Dawgs' threes don't fall at the end

ATHENS – Almost half the lights in Stegeman Coliseum didn't come back on after the pregame introductions Saturday. Tennessee's Chris Lofton shot out the rest in the second half.

Lofton scored 22 points, including 19 in the second half, to turn back a surprising upset bid by Georgia in a 74-71 victory for the No. 4 Volunteers.

"Chris Lofton is a tremendous luxury to have on this team," Tennessee head coach Bruce Pearl said. "His determination in the second half to put the team on his back and get the win was what drove us to victory."

The Bulldogs had two chances in the final 10 seconds to tie the game, but Terrance Woodbury and Sundiata Gaines each missed a 3-point attempt. Gaines' shot was a desperation attempt that came after he intentionally missed a free throw, grabbed his own rebound and raced to the corner to get off a shot, which bounced off the back of the rim.

Georgia head coach Dennis Felton called a timeout before Gaines took the final free throw and told his senior to hit the first shot and then intentionally miss the second to give the Bulldogs a chance to tip in the tying basket, but Gaines decided to miss the first shot intentionally, he said.

"I kind of knew if I made the first, they were going to be more geared up toward the second shot," he said. "I tried to catch them off guard, which I did. I got it and ran to the 3-point line. I knew time was ticking down so I knew I had to take a quick, turnaround heave and when I shot it, it felt good."

Felton, who was unaware immediately following the game that Gaines had gone against his wishes, was happy with the final shot.

"That shot was as good a shot as we could hope for," he said.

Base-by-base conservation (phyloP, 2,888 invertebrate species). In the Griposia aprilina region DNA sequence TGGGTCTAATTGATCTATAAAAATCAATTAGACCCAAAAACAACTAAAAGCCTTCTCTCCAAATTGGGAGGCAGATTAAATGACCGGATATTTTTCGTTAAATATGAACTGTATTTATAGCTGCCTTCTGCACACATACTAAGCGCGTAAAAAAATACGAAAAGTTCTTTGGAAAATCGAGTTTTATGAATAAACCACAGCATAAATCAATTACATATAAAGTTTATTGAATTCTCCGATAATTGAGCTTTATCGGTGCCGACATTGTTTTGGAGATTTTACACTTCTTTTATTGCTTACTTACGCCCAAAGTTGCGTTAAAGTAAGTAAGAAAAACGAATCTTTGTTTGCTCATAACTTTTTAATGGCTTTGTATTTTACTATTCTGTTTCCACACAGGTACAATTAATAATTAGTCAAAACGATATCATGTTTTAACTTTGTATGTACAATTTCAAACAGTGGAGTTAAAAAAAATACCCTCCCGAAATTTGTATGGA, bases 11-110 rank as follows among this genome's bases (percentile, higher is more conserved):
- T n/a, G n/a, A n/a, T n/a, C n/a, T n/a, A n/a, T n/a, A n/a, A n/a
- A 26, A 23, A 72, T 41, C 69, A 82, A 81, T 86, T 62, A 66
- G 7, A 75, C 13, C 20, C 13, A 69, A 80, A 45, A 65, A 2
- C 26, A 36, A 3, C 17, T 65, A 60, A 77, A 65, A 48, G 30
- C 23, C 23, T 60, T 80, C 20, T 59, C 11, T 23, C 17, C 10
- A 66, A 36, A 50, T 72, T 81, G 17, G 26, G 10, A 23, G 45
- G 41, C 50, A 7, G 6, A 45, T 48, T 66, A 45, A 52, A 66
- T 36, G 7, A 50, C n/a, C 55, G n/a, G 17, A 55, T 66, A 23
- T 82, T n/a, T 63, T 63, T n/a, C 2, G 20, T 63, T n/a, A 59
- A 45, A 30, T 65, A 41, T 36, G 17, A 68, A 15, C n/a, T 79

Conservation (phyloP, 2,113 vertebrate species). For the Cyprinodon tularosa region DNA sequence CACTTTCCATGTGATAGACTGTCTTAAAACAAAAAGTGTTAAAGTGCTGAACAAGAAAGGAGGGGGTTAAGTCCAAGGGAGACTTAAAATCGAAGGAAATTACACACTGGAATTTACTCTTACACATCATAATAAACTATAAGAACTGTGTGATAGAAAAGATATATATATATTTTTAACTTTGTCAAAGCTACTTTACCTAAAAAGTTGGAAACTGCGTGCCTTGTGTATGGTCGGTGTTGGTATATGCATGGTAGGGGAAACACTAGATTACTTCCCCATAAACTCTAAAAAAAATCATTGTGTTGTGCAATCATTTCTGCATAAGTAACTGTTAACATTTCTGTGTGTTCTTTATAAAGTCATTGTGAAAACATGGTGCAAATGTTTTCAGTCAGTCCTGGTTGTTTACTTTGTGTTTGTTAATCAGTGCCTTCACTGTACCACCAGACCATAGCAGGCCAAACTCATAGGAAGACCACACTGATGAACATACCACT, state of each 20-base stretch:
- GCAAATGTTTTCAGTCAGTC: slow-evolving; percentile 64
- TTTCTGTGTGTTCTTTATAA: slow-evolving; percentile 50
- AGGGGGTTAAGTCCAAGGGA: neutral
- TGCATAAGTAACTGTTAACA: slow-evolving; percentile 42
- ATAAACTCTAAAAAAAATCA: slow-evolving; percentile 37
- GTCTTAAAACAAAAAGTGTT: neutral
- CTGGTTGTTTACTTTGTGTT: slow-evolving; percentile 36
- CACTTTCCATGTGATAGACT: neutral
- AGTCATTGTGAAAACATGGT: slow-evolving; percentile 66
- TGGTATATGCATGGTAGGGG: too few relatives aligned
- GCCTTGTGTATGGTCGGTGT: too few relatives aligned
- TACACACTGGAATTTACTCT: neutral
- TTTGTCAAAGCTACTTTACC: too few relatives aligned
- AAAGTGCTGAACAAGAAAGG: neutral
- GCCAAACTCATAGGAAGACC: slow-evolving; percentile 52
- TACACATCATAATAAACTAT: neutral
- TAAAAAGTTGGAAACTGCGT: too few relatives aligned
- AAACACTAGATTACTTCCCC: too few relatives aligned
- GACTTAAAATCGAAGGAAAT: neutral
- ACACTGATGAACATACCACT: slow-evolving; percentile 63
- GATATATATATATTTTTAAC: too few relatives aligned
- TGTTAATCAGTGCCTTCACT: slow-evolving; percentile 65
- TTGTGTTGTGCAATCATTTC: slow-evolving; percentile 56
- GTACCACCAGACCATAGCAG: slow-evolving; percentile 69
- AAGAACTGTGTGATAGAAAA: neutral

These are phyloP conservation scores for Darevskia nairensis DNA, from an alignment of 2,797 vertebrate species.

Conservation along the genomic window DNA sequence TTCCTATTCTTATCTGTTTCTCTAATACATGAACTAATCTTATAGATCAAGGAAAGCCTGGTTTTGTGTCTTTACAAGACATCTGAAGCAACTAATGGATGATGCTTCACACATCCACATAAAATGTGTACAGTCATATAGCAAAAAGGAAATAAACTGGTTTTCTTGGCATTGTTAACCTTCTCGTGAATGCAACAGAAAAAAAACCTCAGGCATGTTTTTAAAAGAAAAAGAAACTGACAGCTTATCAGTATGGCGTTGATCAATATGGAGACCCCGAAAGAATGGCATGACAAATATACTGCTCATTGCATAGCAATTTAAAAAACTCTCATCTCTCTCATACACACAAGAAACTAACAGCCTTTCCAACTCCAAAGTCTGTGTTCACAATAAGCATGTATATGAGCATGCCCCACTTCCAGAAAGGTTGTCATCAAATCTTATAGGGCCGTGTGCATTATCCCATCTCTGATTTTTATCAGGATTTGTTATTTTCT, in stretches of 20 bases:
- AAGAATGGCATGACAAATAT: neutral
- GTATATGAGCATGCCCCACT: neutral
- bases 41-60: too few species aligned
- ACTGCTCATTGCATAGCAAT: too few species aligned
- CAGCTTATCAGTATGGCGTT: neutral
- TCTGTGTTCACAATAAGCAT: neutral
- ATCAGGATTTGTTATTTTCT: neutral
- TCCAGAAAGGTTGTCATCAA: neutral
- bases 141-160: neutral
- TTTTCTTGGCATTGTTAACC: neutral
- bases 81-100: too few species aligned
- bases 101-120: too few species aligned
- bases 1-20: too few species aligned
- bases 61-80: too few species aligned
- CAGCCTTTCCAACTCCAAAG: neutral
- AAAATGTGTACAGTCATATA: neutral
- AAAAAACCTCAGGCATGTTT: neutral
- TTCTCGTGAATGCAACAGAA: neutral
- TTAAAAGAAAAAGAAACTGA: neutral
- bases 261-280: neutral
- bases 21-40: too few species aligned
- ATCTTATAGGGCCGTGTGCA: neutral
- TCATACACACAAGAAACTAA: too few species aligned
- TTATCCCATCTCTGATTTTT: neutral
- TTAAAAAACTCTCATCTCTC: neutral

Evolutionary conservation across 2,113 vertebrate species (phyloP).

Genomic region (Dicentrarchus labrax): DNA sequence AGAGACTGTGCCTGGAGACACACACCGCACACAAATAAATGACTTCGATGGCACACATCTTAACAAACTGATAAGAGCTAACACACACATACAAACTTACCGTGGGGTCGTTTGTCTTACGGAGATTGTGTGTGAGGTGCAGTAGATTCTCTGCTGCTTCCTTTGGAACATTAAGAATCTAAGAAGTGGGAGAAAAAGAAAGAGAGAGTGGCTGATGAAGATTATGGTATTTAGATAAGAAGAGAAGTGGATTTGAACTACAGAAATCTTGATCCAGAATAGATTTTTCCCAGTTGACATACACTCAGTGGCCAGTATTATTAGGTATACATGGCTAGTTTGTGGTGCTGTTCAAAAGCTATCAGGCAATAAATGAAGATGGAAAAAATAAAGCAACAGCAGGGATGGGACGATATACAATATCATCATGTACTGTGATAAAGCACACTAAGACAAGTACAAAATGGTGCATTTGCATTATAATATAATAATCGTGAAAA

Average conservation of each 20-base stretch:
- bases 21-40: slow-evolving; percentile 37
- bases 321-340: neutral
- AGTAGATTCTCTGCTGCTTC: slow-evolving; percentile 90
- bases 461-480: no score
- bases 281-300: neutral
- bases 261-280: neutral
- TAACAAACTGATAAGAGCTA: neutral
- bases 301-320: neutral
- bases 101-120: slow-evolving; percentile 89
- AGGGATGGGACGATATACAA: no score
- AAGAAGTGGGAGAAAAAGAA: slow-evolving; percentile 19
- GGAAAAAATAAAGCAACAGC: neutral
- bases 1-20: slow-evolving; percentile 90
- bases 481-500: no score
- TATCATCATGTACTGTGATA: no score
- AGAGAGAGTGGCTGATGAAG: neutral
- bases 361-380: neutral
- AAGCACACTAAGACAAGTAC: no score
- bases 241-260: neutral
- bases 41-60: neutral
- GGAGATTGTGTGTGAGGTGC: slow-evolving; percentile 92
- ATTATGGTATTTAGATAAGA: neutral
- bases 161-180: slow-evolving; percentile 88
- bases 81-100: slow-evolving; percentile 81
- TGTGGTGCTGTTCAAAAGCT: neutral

He also was proud of his team's effort despite seeing it slip to 12-11 overall and 3-7 in the SEC. Tennessee improved to 23-2 and 10-1.

"I've really enjoyed watching our team improve here recently, and I especially enjoyed watching the way they battled (Saturday) and competed and, for most of the night, made plays," he said. "We've been getting better. Obviously, we had a great, great chance to win against the team I personally believe is the best team in the country right now."

Gaines finished with 23 points, his third straight game with more than 20 and the third fifth straight time he has led the Bulldogs in scoring. He added nine rebounds, eight assists and three steals, but it was Lofton who had the final say, as is often the case against the Bulldogs.

Lofton hit two back-breaking 3-pointers, one to put Tennessee ahead by six with 6:25 left and another put his team up by seven with 3:45 left. That basket put the Volunteers ahead 74-67 and was the last score of the game for Tennessee. Lofton made seven of his nine shot attempts in the second half after hitting just 1-of-6 in the first half.

"He hits clutch shots at big moments," Gaines said. "My hat's off to him. He played hard, and he's the one who pretty much prevailed his team to the win down the stretch."

Lofton has made more 3-pointers than anyone in SEC history (398), and for Georgia fans, it feels like all of them have come against the Bulldogs. The Maysville, Ky., native has averaged 20.9 points in his seven career games against Georgia.

"It really isn't about him catching fire," Felton said. "He pretty much is consistently there all the time. You feel real good about yourself when you do hold him quiet when you can."'

Four other Volunteers – Wayne Chism (16), Tyler Smith (12) and J.P. Prince (12) – scored in double figures.

Georgia got 14 points from Woodbury and 10 each from freshmen Zac Swansey and Jeremy Price.

Freshman forward Chris Barnes returned to the lineup from an eye infection that caused him to miss one game. He had six points, two rebounds and two blocks in 12 minutes of action but had to leave in the second half due to a knee sprain.

Junior shooting guard Billy Humphrey, Georgia's second-leading scorer, sat out the final game of his three-game suspension. He'll be available when Georgia plays Kentucky at 9 p.m. Tuesday in Lexington, Ky.

Georgia played in front of an announced crowd of 10,039, and the Tennessee contingent in that group was almost as big and just as loud as the Bulldog fans.

Almost 200 of the Tennessee fans stayed 30 minutes after the game to listen to Pearl's post-game radio show, and the group gave standing ovations to Lofton and Gaines when the players came back on the court long after the game.

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